European intervention on Wirecard is welcome

The Wirecard scandal is another sorry example of regulatory failure in Europe. The decision of an EU financial watchdog, the European Securities and Markets Authority, to launch a fast-track investigation into Germany’s supervision of the collapsed payments group is therefore to be praised. The response to events leading up to Wirecard’s insolvency by both BaFin, Germany’s financial regulator, and FREP, the under-resourced private-sector body that monitors German companies’ accounts, was lacking in the extreme. So eager seemed the German authorities to champion the once high-flying payments firm that officials failed to follow up effectively on numerous media and analyst reports about suspected fraud. Not only that, but BaFin investigated short-sellers and two Financial Times journalists who had raised the alarm.

German officials are far from the only ones in the single currency area to find themselves caught out by a financial scandal. Cases of money laundering have dented the reputation of states on the region’s periphery, while Italy’s banking system was for years subject to overly lax regulation. Nor is supine supervision a problem unique to the eurozone. In the run-up to the global financial crisis, the UK’s Financial Services Authority saw its duty as not only to supervise, but also to promote the interests of the City of London. The German establishment, including its financial regulators, appeared desperate to rally round Wirecard until the very last minute, blind to all the red flags. A clear general lesson is it is impossible to serve as both cheerleader and watchdog at the same time.

The solution in the UK was to bring regulation back within the ambit of the Bank of England. Housing the most important parts of a country’s financial supervision under one roof encourages joined-up thinking. Yet this alone is insufficient. What the Wirecard story highlights is that as finance evolves away from a bank-centric model towards fintech and shadow banks, watchdogs need to switch to system-wide supervision. One of the flaws in Germany’s multipolar approach is that it enabled BaFin to pass the buck. The regulator said it was not fully responsible for supervising the bulk of Wirecard’s activities as it was a technology company and not primarily a bank.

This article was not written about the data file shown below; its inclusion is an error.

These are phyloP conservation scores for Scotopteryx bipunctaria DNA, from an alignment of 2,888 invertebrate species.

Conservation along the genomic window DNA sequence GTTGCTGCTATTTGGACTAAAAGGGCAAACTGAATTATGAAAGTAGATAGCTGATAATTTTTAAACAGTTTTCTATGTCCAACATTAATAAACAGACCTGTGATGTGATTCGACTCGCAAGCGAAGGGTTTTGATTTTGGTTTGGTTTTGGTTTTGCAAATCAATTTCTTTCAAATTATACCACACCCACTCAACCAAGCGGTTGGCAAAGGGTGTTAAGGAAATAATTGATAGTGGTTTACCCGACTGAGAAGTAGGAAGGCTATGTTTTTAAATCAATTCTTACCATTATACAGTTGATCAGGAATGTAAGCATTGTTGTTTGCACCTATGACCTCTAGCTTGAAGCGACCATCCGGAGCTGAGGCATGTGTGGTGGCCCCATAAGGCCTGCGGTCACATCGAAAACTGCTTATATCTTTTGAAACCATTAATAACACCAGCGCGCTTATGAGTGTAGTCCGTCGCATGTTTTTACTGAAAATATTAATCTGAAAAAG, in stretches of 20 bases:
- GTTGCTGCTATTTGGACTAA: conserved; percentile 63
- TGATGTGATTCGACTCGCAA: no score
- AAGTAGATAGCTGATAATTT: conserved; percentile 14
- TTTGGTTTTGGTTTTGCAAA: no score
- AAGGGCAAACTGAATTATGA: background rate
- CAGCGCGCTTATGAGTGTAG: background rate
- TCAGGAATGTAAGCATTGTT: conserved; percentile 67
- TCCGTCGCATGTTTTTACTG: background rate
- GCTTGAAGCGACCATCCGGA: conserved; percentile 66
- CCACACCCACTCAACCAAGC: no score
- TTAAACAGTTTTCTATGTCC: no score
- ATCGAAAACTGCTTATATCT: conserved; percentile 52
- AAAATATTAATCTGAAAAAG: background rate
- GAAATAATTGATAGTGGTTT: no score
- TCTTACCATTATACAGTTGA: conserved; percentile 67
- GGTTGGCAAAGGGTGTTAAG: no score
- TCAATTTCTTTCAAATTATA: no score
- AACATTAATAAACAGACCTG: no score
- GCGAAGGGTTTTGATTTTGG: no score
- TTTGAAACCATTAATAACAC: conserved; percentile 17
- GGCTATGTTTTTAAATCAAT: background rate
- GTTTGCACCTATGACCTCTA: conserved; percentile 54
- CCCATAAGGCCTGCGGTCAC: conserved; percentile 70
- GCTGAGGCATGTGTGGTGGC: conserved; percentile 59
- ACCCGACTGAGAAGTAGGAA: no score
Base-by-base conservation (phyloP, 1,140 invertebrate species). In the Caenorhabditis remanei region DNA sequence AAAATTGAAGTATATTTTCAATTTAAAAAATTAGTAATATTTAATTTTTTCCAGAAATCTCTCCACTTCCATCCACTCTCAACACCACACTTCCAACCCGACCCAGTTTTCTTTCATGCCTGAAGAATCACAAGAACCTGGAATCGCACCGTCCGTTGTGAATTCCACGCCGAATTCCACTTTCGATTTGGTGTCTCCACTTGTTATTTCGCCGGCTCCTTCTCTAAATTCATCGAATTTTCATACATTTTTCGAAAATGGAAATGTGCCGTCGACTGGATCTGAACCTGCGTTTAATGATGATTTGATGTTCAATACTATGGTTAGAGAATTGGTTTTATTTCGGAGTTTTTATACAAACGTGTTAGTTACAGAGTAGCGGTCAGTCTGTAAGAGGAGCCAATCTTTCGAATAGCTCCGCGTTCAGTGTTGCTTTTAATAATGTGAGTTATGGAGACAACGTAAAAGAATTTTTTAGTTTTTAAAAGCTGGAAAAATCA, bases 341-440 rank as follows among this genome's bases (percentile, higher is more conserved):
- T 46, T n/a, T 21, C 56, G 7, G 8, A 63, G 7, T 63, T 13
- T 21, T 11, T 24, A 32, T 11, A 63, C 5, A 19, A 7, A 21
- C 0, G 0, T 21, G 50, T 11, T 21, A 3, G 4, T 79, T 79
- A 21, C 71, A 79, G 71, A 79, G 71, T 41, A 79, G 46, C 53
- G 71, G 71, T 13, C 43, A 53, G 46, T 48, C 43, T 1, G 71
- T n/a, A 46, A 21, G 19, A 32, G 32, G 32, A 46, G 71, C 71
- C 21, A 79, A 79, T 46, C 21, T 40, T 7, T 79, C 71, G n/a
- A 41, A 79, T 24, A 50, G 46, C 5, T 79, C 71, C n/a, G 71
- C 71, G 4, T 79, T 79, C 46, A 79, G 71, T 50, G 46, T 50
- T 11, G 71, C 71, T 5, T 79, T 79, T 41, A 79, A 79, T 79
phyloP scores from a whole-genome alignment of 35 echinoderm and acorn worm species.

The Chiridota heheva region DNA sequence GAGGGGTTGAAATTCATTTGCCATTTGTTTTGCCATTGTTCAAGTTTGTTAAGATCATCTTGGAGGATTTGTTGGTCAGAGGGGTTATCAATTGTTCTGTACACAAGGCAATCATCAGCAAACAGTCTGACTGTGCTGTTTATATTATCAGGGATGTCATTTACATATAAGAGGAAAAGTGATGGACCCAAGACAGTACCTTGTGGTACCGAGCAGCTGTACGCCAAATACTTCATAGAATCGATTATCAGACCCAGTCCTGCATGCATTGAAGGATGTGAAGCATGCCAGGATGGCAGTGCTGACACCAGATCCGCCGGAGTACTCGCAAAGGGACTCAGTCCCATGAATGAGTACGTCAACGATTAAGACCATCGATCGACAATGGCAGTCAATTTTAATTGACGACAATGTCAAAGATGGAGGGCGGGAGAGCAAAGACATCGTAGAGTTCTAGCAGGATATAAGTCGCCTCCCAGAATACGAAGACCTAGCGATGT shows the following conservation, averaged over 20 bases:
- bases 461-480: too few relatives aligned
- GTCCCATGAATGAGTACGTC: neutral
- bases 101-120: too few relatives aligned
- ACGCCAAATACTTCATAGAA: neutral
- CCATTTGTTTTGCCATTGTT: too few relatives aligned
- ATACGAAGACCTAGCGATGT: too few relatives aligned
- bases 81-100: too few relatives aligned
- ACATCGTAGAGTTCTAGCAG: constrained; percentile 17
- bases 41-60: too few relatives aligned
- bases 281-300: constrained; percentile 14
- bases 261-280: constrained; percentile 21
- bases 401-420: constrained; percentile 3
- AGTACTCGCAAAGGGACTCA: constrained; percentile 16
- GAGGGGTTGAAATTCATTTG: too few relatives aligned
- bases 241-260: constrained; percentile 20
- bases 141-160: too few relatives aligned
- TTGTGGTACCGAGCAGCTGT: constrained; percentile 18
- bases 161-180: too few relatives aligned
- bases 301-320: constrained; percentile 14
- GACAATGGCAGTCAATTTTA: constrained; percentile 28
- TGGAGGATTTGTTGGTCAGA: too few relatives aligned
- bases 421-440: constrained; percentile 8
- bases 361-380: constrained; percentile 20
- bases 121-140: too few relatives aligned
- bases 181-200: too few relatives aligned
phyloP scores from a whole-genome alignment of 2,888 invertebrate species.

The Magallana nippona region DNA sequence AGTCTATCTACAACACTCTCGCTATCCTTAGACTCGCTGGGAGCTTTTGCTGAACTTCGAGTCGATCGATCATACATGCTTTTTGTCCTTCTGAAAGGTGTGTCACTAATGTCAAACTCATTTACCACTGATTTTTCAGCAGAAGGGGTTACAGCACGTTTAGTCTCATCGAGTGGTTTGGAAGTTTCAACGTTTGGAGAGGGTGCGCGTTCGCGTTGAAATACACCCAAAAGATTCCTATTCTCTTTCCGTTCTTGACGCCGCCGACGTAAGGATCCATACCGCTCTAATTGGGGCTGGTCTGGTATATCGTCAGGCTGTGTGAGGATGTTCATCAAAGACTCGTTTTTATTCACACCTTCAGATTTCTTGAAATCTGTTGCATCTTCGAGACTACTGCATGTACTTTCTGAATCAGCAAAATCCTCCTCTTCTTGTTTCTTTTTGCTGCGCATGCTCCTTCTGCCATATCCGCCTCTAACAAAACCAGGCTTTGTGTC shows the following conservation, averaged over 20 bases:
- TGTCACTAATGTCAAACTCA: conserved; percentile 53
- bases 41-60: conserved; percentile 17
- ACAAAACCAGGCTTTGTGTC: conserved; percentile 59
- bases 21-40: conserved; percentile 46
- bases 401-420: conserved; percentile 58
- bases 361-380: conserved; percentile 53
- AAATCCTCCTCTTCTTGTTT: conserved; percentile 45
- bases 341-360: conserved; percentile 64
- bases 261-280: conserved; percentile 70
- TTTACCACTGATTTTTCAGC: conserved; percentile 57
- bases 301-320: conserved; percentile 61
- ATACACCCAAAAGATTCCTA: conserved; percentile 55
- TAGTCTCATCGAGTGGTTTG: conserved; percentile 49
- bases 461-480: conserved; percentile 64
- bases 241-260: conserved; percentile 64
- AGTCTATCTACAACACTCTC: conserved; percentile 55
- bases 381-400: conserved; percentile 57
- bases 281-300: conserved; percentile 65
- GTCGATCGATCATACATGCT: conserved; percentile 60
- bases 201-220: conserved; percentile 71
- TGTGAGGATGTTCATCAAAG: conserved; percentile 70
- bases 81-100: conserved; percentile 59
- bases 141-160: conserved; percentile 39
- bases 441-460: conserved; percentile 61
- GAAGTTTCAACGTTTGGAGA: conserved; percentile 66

While senior finance ministry officials have acknowledged “radical solutions” are needed, the mooted fix of handing BaFin power to launch investigations into companies’ financial reporting is underwhelming given the regulator’s own mis-steps. The apparent unwillingness by Berlin to consider more radical reform is a worrying indicator that the establishment has failed to fully grasp that the case says much about the failings of Germany Inc. One option would be to shift financial regulation fully to the Bundesbank, Germany’s central bank. One of the advantages is that its headquarters are in Frankfurt — Germany’s financial centre — and not in Bonn, the former capital where BaFin is based. Yet unlike the Bank of England the Bundesbank has never held sole responsibility for keeping finance in check.

A better fix still would be to hand more power to the EU. As with money laundering, payments system scandals are often cross-border in nature. And most would admit that handing the reins for supervising the region’s largest and most complex lenders to the European Central Bank has led to a vast improvement to what went before. It would be naive to view any system of financial supervision as impenetrable, but cutting national ties ought to help create a fairer and safer system of oversight.

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